Los Angeles Union Station | Los Angeles Conservancy

Los Angeles Union Station

The culmination of over two decades of planning, Union Station embodies the excitement, promise, and wide-open spaces of Southern California in the early and mid-twentieth century.

The grand opening of the John and Donald Parkinson-designed train station was celebrated with a three-day extravaganza attended by nearly half a million people. The station's monumental architecture, a unique combination of Spanish Colonial Revival and Art Deco styles, assured that it would be one of the most identifiable landmarks in the city. Completed in 1939 as train travel began to be surpassed by other modes of transportation, Union Station was the last grand railroad station built in America.

The vast and extraordinary spaces now serve as station to the city's Metro Rail lines, and once again tens of thousands of people course through the building every day. In the mid-1990s, an intermodal transit center and twenty-eight-story office tower was added on the east side of Union Station. These additions draw on the 1939 station for inspiration, interpreting the vast spaces and southwestern colors in a new way, and incorporating the work of many different artists as part of the public spaces.

In 2011, the Los Angeles County Metropolitan Transportation Authority (Metro) purchased the historic station. Metro completed a campus-wide Historic Structures Report, a comprehensive rehabilitation plan which guided the work that followed.

Over the course of five years, beginning with work done in preparation for the station’s 75th anniversary in 2014, Metro undertook an exhaustive project to restore, rehabilitate, and revitalize the historic station, top-to-bottom.

Time took a toll on L.A.’s beloved landmark. Dark residue from years of nicotine and environmental pollutants covered the interior walls and ceilings. Black patina concealed the station’s metal doors, windows, and bronze chandeliers.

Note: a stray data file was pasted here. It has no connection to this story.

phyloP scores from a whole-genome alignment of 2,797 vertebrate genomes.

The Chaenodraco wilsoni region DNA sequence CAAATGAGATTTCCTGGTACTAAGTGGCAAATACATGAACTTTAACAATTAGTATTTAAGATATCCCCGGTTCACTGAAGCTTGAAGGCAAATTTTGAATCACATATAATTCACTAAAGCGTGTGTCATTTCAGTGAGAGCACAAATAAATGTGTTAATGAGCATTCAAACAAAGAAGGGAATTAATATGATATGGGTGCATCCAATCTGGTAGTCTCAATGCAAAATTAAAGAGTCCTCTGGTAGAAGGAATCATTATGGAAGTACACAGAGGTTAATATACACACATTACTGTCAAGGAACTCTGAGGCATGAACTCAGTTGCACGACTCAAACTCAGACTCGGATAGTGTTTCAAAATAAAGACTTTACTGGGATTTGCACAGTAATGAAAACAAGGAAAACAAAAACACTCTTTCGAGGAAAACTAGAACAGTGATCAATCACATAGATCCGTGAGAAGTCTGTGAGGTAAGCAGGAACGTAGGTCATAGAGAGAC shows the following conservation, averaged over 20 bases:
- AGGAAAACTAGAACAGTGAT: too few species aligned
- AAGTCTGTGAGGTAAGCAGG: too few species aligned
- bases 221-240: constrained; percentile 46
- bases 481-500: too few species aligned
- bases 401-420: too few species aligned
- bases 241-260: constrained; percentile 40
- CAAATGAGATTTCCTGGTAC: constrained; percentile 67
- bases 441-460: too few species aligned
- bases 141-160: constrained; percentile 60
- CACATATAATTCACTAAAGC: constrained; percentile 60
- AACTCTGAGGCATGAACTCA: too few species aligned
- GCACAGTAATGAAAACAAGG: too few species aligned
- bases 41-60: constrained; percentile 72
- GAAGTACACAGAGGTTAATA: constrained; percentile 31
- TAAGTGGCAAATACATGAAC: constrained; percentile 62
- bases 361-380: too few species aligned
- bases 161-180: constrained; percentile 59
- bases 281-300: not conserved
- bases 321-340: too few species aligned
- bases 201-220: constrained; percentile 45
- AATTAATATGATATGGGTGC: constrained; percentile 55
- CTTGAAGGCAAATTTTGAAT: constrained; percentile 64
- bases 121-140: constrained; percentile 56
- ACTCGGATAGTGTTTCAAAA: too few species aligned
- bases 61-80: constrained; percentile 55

The team cleaned the walls, ceiling, and metal finishes. They restored the wood of the waiting room chairs and the ticket booths in the ticket concourse. In accordance with the station’s historic color palette, the they repainted the building’s exterior.

The team reused original tiles to repair the roof, using replacements only when necessary.

Metro made a series of upgrades to bring the historic station into the 21st century. They installed a new HVAC system, bringing air conditioning to the station for the first time. To better serve an increasing number of bicyclists, the team added a newly-constructed Bike Hub behind the north breezeway of the station, providing bike storage, repair, and retail.

Additionally, Metro committed to bringing the long-empty former Harvey House restaurant back to life. Closed since 1967, Metro found a willing tenant in the new Imperial Western Beer Company. Before the new restaurant opened, Metro cleaned and repaired the incredible interior space designed by Mary Colter, and made numerous tenant improvements, including installing an elevator to the restaurant’s mezzanine area.

This thorough and thoughtful long-term project earned a 2019 Conservancy Preservation Award. Congratulations to the project team!

Union Station's gardens and patios welcomed travelers to the sunny and mild climate of Los Angeles while the building’s blend of the Spanish Colonial Revival, Mission Revival and Moderne styles reflect popular architectural design in Southern California at the time. 

Union Station was designated Los Angeles Historic-Cultural Monument (HCM) #101 in 1972 and added to the National Register of Historic Places in 1980. In 1992 Union Station underwent a major restoration effort.

Photo by Annie Laskey/L.A. Conservancy

Angels Flight

One of L.A.'s most enduring landmarks and the "shortest railway in the world" opened in 1901, and the funicular still carries passengers between Hill Street, just steps from Metro's Pershing Square Station, and the top of Bunker Hill.